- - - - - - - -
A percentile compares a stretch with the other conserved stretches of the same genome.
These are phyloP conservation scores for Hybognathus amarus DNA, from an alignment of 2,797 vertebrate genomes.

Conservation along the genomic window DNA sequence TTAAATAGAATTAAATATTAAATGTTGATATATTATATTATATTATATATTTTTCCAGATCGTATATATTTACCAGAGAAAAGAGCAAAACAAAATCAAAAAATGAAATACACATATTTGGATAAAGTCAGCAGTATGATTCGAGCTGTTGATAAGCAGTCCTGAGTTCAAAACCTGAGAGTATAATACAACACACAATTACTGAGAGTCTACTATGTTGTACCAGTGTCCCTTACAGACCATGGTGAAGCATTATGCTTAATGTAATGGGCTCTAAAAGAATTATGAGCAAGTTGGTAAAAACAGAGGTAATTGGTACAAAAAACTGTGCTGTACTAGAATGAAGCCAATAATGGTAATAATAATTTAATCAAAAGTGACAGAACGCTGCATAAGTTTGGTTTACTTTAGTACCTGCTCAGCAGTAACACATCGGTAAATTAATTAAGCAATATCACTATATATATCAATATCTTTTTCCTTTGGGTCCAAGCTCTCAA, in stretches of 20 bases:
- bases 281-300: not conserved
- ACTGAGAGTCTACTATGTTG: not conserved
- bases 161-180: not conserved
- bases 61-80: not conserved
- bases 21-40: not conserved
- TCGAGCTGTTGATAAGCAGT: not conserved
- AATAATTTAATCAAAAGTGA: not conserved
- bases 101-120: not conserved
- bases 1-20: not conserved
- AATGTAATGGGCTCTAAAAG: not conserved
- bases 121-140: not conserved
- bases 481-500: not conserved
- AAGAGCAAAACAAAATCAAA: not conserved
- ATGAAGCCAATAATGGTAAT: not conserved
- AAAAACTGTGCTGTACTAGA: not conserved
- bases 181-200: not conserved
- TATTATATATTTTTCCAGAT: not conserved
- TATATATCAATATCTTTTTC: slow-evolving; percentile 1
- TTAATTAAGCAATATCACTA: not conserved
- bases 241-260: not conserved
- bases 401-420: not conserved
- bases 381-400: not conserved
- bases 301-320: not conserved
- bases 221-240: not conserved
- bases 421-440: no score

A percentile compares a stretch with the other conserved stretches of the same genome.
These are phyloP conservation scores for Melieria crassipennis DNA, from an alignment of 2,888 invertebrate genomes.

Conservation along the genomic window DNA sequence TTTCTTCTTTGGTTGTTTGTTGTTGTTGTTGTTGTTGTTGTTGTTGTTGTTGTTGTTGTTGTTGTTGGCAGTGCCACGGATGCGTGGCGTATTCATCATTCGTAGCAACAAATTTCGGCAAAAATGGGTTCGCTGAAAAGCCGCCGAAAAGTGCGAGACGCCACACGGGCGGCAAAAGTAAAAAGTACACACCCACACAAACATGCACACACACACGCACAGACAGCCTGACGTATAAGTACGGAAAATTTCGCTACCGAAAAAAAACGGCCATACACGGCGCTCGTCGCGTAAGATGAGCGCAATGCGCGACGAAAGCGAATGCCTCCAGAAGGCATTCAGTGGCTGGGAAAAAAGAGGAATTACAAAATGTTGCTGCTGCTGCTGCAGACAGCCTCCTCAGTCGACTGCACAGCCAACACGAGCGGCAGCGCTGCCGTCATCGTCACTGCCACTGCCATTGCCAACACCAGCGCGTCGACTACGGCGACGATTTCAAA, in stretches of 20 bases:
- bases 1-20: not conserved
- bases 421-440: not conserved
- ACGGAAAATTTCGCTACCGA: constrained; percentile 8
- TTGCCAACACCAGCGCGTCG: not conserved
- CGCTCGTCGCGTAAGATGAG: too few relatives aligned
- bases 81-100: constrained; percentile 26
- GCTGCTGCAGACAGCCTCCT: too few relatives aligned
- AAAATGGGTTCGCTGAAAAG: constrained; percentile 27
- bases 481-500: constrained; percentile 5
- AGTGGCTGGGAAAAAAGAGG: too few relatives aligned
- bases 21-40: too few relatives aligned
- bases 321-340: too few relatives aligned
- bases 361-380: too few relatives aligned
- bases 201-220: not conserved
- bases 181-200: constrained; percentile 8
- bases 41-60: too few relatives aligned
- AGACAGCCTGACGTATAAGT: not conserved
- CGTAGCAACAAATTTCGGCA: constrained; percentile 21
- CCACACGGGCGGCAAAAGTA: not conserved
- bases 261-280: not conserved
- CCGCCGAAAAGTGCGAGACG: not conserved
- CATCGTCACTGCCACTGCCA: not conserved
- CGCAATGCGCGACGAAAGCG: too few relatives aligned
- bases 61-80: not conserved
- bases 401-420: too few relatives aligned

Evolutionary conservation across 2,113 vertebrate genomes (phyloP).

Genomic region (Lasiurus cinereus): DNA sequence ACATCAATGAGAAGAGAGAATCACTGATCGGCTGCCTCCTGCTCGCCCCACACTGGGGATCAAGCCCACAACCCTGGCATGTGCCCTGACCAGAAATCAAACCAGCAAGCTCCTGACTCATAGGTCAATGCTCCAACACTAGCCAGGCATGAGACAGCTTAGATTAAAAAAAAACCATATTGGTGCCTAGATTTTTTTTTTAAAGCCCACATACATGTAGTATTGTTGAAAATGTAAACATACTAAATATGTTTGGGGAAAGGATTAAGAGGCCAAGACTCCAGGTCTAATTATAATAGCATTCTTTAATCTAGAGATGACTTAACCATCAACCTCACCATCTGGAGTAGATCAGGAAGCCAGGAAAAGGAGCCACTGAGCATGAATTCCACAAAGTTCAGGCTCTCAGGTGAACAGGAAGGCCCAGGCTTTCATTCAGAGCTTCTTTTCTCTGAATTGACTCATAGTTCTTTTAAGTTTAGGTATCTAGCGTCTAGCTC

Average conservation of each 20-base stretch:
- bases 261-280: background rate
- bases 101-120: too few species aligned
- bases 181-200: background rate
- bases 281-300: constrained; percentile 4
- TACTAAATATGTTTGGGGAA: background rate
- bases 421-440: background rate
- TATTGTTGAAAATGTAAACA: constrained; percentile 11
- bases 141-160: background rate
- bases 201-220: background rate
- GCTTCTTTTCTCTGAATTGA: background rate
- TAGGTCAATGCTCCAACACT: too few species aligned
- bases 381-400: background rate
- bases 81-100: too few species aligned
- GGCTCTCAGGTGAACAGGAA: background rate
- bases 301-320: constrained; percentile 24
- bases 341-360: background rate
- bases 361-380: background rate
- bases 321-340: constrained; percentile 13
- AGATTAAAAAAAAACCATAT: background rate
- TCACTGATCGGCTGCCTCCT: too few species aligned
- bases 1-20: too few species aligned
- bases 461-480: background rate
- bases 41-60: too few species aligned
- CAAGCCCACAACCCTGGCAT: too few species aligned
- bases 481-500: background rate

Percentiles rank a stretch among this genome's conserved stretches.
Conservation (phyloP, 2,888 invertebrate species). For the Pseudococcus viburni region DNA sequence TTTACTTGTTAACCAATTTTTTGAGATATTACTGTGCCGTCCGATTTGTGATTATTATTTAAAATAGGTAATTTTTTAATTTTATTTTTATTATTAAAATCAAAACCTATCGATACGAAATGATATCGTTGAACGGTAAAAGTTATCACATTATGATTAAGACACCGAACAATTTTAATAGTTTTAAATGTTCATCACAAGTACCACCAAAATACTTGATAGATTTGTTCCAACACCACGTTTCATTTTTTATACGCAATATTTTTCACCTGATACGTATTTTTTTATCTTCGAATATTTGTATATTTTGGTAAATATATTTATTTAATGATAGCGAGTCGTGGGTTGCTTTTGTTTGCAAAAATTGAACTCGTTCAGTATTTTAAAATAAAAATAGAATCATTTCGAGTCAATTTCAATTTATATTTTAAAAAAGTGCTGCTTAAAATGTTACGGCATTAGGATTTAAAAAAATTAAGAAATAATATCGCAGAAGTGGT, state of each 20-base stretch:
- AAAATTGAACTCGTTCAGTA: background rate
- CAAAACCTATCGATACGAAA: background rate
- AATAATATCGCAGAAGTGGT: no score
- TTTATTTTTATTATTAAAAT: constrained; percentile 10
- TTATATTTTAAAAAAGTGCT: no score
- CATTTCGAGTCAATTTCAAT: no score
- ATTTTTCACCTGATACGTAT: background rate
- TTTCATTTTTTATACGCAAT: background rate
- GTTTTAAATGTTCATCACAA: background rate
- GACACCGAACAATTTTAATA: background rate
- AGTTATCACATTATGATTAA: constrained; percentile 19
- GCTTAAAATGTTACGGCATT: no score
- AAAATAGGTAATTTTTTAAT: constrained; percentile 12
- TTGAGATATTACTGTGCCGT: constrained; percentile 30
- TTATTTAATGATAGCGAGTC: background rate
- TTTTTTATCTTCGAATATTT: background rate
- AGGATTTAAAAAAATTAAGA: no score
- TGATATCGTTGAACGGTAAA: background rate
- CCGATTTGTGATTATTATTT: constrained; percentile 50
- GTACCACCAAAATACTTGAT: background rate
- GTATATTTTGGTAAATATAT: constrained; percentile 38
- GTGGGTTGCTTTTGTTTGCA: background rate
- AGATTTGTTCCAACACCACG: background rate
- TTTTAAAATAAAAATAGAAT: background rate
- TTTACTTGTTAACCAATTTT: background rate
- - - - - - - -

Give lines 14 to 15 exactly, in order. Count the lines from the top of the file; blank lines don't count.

- bases 121-140: not conserved
- bases 481-500: not conserved